Tag Archives: poetry

Nobody Wants Jesus

I wrote this at Easter time a couple of years ago.  I still like some of it, but I now wish to rewrite it.

Nobody wants Jesus

Nobody wants Jesus to come.

Oh, we all say we do.

But we mean the Jesus

who looks like us,

who talks like us,

who carries our very own prejudices

in his heart.


We don’t want the Jesus

Who, like His brother Thomas,

plunges His finger

into gaping wounds,

the ones in our sides.

That Jesus

asks too much.


We don’t want the Jesus

Who has looked

into the eyes

of the wild God,

The Holy Mystery,

Who screams,” Love!”

from every rooftop.


We don’t want the Jesus

Who didn’t care for empty piety,

Who desired more than sacrifice,

Who commanded mercy,

Who prayed for enemies,

Who loved the outcast–

The Beloved, enfleshed.


With followers

like us,

it’s a wonder

He ever had to flee to the desert

for solitude.



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Musings on Hope

Hope seems to be the theme of my reading today.  The poem for the day from Shambhala was “Hope” by Emily Dickinson.  Here is the text.


Hope is the thing with feathers
That perches in the soul,
And sings the tune without the words,
And never stops at all,
And sweetest in the gale is heard;
And sore must be the storm
That could abash the little bird
That kept so many warm.
I’ve heard it in the chillest land,
And on the strangest sea;
Yet, never, in extremity,
It asked a crumb of me.

Just before reading that poem, however, I read Thich Nhat Hanh‘s discussion of hope as an obstacle in his book Peace is Every Step.
Western civilization places so much emphasis on the idea of hope that we sacrifice the present moment.  Hope is for the future.  It cannot help us discover joy, peace, or enlightenment in the present moment. … I do not mean that you should not have hope, but that hope is not enough.  Hope can create an obstacle for you, and if you dwell in the energy of hope, you will not bring yourself back entirely into the present moment.
I don’t think I have a point by any of this other than to say that I think the juxtaposition of these two pieces was particularly thought provoking to me today.  I think that hope may be one of those paradoxes of life that are, to some degree, unsolvable by the intellect and must just be “sat with.”

Dandelion sun
By avmaier from USA (Flickr) [CC BY 2.0 (http://creativecommons.org/licenses/by/2.0)%5D, via Wikimedia Commons.

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Filed under Art of Living, Poetry, Spirit

Poem…or admonition?

Just to keep the poetry month theme going, here’s a fridge magnet poem that is really only a general admonition to myself.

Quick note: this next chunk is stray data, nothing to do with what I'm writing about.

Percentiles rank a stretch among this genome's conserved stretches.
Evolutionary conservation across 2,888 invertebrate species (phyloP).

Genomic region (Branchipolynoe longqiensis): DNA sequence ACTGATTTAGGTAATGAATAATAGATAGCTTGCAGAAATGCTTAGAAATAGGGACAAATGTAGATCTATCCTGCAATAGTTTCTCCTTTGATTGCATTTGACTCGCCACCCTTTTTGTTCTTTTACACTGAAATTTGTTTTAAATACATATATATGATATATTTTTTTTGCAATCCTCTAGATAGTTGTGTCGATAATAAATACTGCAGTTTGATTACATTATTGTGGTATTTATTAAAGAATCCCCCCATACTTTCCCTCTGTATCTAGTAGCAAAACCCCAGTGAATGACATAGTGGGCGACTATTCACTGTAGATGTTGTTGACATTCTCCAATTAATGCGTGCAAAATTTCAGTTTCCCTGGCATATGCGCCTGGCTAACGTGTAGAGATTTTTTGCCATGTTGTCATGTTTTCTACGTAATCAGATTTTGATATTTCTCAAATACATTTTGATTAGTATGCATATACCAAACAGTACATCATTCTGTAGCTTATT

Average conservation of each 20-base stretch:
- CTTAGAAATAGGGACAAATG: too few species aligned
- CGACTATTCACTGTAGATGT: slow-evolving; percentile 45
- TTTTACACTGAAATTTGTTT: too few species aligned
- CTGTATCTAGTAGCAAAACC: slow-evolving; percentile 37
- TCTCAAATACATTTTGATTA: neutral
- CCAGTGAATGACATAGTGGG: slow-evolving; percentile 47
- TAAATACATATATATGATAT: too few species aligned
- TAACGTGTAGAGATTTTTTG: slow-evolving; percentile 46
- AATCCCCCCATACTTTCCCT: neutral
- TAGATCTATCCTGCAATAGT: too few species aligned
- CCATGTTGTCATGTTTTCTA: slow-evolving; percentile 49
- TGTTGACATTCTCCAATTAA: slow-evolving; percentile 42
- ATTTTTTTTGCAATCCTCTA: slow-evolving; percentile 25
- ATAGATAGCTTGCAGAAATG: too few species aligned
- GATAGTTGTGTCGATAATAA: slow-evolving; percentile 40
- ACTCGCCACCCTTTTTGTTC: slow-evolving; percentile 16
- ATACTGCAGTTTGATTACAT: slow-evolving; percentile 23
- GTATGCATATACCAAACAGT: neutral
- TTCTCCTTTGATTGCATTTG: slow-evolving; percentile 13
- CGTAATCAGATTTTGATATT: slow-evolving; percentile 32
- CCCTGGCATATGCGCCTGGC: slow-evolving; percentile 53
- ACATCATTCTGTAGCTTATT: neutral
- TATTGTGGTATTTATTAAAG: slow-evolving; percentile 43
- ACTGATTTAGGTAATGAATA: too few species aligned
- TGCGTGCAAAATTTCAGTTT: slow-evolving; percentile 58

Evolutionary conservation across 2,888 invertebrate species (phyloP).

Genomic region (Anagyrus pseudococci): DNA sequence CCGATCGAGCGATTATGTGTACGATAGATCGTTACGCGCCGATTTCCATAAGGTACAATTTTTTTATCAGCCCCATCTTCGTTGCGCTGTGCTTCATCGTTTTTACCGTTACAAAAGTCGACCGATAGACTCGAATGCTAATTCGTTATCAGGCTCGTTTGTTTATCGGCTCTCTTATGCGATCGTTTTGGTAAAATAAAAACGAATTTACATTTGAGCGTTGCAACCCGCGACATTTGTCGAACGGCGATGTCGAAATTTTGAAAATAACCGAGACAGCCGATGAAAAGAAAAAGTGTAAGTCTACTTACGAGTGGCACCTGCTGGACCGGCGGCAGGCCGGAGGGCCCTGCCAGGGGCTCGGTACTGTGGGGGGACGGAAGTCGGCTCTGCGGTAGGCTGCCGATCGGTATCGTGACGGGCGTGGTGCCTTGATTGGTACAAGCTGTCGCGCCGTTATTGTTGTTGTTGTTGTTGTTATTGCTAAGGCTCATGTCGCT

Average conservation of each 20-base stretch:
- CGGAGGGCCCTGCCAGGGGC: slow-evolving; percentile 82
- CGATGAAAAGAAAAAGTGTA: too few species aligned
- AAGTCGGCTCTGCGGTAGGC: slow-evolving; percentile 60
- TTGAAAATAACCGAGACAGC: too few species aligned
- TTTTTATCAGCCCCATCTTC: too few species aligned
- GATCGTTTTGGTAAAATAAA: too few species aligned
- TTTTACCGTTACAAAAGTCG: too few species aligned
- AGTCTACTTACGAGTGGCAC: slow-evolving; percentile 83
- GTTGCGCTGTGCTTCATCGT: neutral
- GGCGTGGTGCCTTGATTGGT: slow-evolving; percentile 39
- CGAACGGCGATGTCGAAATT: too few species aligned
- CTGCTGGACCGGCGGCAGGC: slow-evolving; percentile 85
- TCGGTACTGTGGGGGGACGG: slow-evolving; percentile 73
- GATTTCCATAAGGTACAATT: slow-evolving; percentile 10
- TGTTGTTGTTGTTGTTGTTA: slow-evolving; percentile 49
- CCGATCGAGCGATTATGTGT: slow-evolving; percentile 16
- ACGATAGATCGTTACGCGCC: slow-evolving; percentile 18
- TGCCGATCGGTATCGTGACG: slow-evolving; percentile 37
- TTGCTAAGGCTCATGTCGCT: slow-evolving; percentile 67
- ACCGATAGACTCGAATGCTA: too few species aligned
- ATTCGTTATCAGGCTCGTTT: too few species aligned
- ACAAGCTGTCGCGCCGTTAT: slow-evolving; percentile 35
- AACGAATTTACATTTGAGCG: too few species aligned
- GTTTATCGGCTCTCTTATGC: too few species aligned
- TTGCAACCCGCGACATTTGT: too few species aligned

It does remind me of the Green Man archetype, an image to which I have long felt a connection.  Matthew Fox says that the Green Man reminds us to be “wet and juicy” and fully alive.  All living things are full of blood or sap or liquid of some kind.

The phrase “take and eat” also calls to mind the language of the Eucharist, an invitation to share in a meal of Christ’s body and blood.  It’s also an invitation to a remembering (or, as Cynthia Bourgeault has said, “re – membering”) of Jesus.  That ritual is intended to reconstitute the body of Christ in some way (depending on which denomination you fall into).  I don’t want to get into that here, since I’m not a theologian, and this is hardly the point to this post.  I don’t know if there is a point to this post.

Anyway, for your viewing pleasure, here is an image of the Ludlow Green Man in Shropshire, England.  I’m sure you’ll agree he’s a handsome fellow.



Note – edited to add links.

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Filed under Ecology, Poetry, Spirit

Another poem for Poetry Month

Here’s another of my mini fridge magnet poems, again in honor of Poetry Month.fridge_magnet_poem_2

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Poetry Month

Since April is poetry month, Shambhala Press is sending out a poem a day from books they have published. Poets will include Rumi, Chogyam Trungpa, Jane Kenyon, Emily Dickinson and more. You can sign up to get them in your inbox here: http://www.shambhala.com/poetry-month.  You know you want to.

In anticipation of poetry month, here is one of my mini fridge magnet poems that I make on my filing cabinet in my office.  It’s not Shakespeare, but I’ve seen worse, I suppose.


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Filed under Art of Living, Poetry, Writing

Found Poem #1

I sometimes like to dabble in found poetry.  If you are unfamiliar with this particular form of poetry, this is a good definition from Poets.org:

“Found poems take existing texts and refashion them, reorder them, and present them as poems. The literary equivalent of a collage, found poetry is often made from newspaper articles, street signs, graffiti, speeches, letters, or even other poems.”
I will post these experiments whether good or bad (probably mostly bad) here on this blog.  Without further ado, here is my first one on Uncertain Pilgrim.
The inevitability of Progress
        prepared us
to be frightened,
     to smell violence and
the bodies of dead animals and
            human pleasure
oblivious to the savageries
          of history.
-from Sketches from Life: the Autobiography of Lewis Mumford, p. 250

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Filed under Poetry, Writing